Click on map to enlarge.
This map from Jack Kerouac's diary detailed his hitchhiking across the USA in 1947.
His itinerary includes more stops than the classic hit ROUTE 66 sung originally by Nat King Cole.
New York City, Chicago, Davenport Des Moines, North Platte, Cheyenne, Denver, Laramie, Salt Lake, Reno, San Francisco, Madera, Fresno, Selma, Los Angeles, Prescott, Albuquerque, Dalhart, Kansas City, St Louis, Indianapolis, Columbus, Pittsburgh, Washington DC and finally New York City.
>This transcontinental voyage served as the inspiration for his novel ON THE ROAD, which remains an icon for readers seeking to relive the author's hell-bent adventures through a vastly different America than today. There were no highways and the population was 144,126,071 under the rule of Harry S Truman. Men wore hats and women were strapped into girdles. Hitchhikers were considered undesirables as were Kerouac and his friends in the post-war era.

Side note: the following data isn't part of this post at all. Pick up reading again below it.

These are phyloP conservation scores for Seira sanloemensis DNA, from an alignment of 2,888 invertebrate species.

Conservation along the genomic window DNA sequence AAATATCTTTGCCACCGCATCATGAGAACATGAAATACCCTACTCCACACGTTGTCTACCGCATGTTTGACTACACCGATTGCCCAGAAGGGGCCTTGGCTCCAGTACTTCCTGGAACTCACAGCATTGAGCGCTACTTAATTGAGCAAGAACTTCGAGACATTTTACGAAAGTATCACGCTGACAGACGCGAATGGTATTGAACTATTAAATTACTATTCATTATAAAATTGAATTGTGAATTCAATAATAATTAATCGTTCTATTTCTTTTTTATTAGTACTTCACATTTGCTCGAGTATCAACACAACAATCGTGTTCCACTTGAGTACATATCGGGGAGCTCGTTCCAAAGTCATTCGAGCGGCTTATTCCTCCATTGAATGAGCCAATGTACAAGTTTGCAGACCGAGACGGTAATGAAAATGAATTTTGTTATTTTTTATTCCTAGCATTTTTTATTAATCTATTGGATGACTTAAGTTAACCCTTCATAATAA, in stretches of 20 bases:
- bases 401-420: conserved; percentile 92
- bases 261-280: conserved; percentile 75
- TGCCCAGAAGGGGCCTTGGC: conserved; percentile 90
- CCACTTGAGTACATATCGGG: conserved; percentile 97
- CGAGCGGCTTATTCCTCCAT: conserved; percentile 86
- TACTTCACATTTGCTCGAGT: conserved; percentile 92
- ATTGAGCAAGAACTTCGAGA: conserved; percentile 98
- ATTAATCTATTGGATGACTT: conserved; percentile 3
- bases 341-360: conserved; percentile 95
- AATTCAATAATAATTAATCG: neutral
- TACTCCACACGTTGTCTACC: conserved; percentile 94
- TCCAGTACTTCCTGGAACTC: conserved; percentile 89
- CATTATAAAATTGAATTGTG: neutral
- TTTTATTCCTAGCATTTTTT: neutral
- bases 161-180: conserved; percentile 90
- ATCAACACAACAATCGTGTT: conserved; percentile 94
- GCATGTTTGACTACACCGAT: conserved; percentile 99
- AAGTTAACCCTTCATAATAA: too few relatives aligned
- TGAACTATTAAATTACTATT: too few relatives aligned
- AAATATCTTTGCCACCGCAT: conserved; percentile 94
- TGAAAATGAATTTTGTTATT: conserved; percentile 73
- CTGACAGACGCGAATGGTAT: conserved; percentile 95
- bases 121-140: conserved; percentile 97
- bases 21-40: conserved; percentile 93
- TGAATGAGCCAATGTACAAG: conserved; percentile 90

They were dopehead beatniks and homo nigger-lovers.
And worst their kids wanted to be like them.
I hitchhiked across the USA in 1970. Boston-San Francisco-Seattle-Boston.
My friend Peter Gore and I were long-haired anti-war pot-smoking hippies. We were given rides by fellow hippies, speed freaks, truck drivers, salesmen, moms and dads, military men, farmers, ranchers, and RVs. We met America and America met us.
Hitchhikers don't exist in America today. People are too scared to pick up strangers and the steroid-juiced cops harass anyone beyond their vision of good. I told a French friend about their extinction and mentioned that I would like to make a cross-country journey ala Kerouac.
"Zis would make a good film."
"I know, but I'm not doing it to make a film." I envisioned standing by the side of the road with PARADISE written on sign.
No highways on this trip. No cities either. No sleeping under bridges. I'm too old for that. All I need is a couple of hundred dollars. New York-San Francisco to re-create Kerouac's odyssey.
The last hitchhiker.